The much ballyhooed and anticipated Bilski ruling was released from the high court today and the big loser was, at a glance, just Bilski and his hedging method. But an in-depth read of the 66-page ruling indicates that there is more at play - some good, some bad - for interested parties on both sides of the patent and software methods fence.
The 66 page ruling, penned by Justice Kennedy, is well worth perusing even for those who typically eschew legal documents.
In the Syllabus, Kennedy quotes Diamond v. Chakrabarty "In choosing such expansive terms... Congress plainly contemplated that the patent laws would be given wide scope" in order to ensure that "ingenuity should receive a liberal encouragement."
This introduction is revealing as to the patent-liberal perspective of those ruling in the majority and sets the stage for a ruling that doesn't seem to want to step on the toes of the U.S. patent system.
The second major point of the Syllabus crushed the CAFC's standard of invalidation of Bilski's patent on the basis of a machine or transformation standard. Kennedy clearly states, "The machine-or-transformation test is not the sole test for patent eligibility under §101." Kennedy goes on to mildly rebuke the lower court for strongly applying this standard. "In holding to the contrary, the Federal Circuit violated two principles of statutory interpretation."
Kennedy continues that the Courts, "should not read into the patent laws limitations and conditions which the legislature has not expressed" and that "[u]nless otherwise defined, ‘words will be interpreted as taking their ordinary, contemporary, common meaning."
Interesting too is that Kennedy also rejects Director Kappos' assertion that the Court read "§101's other three patentable categories as confining "process" to a machine or transformation." Kennedy specifies that the doctrine of noscitur a sociis (determining definition of a word through context) is "inapplicable here, for §100(b) already explicitly defines "process"..."
Ironically, it is not that Bilski's patent is invalid that the high court disputes, but rather ironically, that the method the lower court applied to reach that conclusion was flawed.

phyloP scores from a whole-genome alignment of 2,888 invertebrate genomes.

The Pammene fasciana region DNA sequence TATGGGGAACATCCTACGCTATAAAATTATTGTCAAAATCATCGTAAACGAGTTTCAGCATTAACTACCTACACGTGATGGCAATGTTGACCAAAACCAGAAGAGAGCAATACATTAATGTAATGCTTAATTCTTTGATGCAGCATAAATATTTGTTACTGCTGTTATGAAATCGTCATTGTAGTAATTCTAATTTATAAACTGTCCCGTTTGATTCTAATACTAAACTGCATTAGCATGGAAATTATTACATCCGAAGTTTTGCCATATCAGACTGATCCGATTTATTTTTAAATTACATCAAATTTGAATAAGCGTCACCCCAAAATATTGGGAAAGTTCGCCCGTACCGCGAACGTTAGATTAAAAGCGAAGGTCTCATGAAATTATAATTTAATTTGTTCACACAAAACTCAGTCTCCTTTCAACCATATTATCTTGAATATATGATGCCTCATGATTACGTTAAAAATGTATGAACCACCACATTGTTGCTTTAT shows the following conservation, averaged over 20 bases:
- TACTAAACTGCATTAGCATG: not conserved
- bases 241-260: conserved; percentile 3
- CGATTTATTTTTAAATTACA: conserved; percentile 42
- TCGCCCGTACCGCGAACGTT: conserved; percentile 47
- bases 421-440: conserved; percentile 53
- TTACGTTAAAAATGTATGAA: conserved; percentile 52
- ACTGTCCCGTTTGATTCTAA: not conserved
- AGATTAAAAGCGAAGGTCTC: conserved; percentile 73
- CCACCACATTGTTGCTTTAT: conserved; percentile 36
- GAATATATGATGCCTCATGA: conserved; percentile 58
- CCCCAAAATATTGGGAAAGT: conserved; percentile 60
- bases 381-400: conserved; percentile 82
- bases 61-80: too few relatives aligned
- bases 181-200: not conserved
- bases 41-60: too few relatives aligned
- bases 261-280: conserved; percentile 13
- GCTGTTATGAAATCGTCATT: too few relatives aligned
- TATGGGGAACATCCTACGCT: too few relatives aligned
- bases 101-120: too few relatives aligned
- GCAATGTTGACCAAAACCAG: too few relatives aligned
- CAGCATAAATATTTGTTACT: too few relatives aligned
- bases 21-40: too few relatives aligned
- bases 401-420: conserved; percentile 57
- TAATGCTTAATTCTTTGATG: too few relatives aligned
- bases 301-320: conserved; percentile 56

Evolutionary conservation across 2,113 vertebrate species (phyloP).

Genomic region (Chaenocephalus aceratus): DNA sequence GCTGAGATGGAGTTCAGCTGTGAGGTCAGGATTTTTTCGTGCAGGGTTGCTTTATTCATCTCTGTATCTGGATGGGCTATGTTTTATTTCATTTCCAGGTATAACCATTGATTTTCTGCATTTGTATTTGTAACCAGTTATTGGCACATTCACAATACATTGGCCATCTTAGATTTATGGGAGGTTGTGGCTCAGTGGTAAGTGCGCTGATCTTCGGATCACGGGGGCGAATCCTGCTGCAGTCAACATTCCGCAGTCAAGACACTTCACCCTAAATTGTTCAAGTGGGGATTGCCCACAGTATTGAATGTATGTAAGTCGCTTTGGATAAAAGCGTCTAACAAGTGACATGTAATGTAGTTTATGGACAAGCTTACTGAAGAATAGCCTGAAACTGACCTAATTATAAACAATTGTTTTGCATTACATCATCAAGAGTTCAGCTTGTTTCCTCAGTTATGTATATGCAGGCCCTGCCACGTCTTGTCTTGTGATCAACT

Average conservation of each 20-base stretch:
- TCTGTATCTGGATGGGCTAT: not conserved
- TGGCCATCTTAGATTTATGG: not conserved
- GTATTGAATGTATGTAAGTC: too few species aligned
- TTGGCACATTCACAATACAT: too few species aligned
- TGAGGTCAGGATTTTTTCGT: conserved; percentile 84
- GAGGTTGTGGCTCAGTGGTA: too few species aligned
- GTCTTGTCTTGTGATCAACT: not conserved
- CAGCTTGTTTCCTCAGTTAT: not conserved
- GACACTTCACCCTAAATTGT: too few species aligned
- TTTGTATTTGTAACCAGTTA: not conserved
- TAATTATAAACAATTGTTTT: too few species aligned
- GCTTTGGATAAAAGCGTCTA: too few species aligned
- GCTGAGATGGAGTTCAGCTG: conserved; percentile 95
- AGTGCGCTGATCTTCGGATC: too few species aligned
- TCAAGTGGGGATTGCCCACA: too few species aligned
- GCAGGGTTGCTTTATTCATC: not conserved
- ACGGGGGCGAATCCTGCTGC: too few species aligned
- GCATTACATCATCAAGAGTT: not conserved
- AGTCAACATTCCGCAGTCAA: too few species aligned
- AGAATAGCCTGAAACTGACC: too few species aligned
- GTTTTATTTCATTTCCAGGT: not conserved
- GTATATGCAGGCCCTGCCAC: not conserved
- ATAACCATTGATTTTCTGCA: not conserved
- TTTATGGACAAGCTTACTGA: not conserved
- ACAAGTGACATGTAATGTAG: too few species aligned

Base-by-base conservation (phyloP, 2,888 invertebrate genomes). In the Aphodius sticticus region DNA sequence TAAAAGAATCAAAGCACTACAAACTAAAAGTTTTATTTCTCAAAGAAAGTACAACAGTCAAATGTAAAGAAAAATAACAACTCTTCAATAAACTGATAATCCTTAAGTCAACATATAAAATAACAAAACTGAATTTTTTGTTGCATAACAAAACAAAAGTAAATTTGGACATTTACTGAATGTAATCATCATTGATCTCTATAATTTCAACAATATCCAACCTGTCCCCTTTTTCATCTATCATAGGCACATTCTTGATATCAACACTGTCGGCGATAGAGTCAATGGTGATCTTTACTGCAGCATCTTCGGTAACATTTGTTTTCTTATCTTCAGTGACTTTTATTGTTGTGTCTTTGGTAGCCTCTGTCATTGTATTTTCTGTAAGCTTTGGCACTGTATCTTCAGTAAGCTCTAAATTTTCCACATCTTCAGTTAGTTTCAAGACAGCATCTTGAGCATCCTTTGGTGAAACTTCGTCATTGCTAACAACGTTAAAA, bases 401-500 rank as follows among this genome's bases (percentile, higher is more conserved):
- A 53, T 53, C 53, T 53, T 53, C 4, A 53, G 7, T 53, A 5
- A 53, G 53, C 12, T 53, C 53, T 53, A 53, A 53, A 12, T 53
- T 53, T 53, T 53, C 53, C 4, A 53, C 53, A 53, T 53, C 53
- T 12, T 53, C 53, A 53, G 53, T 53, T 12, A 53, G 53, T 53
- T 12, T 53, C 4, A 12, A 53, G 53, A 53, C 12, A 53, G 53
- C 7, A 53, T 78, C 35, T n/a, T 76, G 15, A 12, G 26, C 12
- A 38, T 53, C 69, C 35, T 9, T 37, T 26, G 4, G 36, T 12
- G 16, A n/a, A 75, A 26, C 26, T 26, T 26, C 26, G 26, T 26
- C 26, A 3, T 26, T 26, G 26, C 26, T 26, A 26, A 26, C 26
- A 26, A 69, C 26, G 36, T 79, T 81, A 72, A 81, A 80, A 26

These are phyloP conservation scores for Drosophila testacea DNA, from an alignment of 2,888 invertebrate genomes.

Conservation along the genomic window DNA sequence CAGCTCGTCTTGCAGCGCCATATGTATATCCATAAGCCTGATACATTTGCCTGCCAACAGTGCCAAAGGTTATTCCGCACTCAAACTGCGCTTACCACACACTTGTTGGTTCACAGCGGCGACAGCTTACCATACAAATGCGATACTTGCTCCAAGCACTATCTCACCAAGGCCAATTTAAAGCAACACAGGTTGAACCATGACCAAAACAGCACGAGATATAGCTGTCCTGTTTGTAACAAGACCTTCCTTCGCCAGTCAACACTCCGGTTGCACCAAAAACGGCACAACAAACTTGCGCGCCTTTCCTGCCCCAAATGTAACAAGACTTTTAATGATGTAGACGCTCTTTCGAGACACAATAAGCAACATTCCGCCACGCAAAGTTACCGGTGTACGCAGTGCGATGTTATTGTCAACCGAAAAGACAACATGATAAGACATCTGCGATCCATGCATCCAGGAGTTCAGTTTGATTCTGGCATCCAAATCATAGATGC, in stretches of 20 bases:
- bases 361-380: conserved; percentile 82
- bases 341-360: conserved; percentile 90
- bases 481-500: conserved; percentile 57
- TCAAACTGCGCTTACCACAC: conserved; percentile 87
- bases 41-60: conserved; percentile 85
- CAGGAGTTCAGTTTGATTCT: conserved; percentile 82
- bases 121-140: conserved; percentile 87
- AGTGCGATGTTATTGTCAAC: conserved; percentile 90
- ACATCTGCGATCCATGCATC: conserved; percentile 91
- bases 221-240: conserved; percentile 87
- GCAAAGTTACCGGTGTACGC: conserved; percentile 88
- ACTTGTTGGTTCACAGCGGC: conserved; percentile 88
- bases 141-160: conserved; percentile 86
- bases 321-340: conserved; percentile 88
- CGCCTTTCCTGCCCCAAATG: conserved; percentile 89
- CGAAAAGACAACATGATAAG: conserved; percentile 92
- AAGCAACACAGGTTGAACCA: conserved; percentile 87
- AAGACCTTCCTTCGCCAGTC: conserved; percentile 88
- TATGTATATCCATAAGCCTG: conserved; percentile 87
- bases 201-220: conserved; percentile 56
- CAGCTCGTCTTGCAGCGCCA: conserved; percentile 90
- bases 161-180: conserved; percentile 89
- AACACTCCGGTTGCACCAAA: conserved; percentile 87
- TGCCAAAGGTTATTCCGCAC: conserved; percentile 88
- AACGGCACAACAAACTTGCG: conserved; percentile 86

Kennedy ends the Syllabus by explaining that Bilski's patent is invalid because it is an abstract idea. So, to culminate months and months of waiting for a ruling that was anticipated to be ground-breaking one way or another, the 5-4 ruling was less than a small tremor and method and software patents live on for now.
For the many interested parties that have been closely watching and waiting, the impact of this ruling varies:
For Bilski, although he has no patent, he does have closure to his legal odyssey.
For the lower courts, they are left scratching their heads as to what standard to apply to legal challenges over method and software patents now that the high court has released a very conservative ruling in the last days of its current session.
For the anti-software/method patent faction, they must find another route to achieve their goal. The court spelled out that only legislative action modifying the patent act could bar method patents, so perhaps lobbying for patent reform on method patents will be the next move or finding a case more worthy of a judicial hard-line.
For the pro-software/method patent faction, they can sleep well tonight, but probably not for long. This ruling may well galvanize their opposition into intense lobbying for a legislative change.
Perhaps the high court is erring on the side of caution or perhaps the ruling is really meant not to be in favor of the patent office, but rather in favor of the patent system itself.
"It is important to emphasize that the Court today is not commenting on the patentability of any particular invention, let alone holding that any of the above-mentioned technologies from the Information Age should or should not receive patent protection. This Age puts the possibility of innovation in the hands of more people and raises new difficulties for the patent law. With ever more people trying to innovate and thus seeking patent protections for their inventions, the patent law faces a great challenge in striking the balance between protecting inventors and not granting monopolies over procedures that others would discover by independent, creative application of general principles. Nothing in this opinion should be read to take a position on where that balance ought to be struck."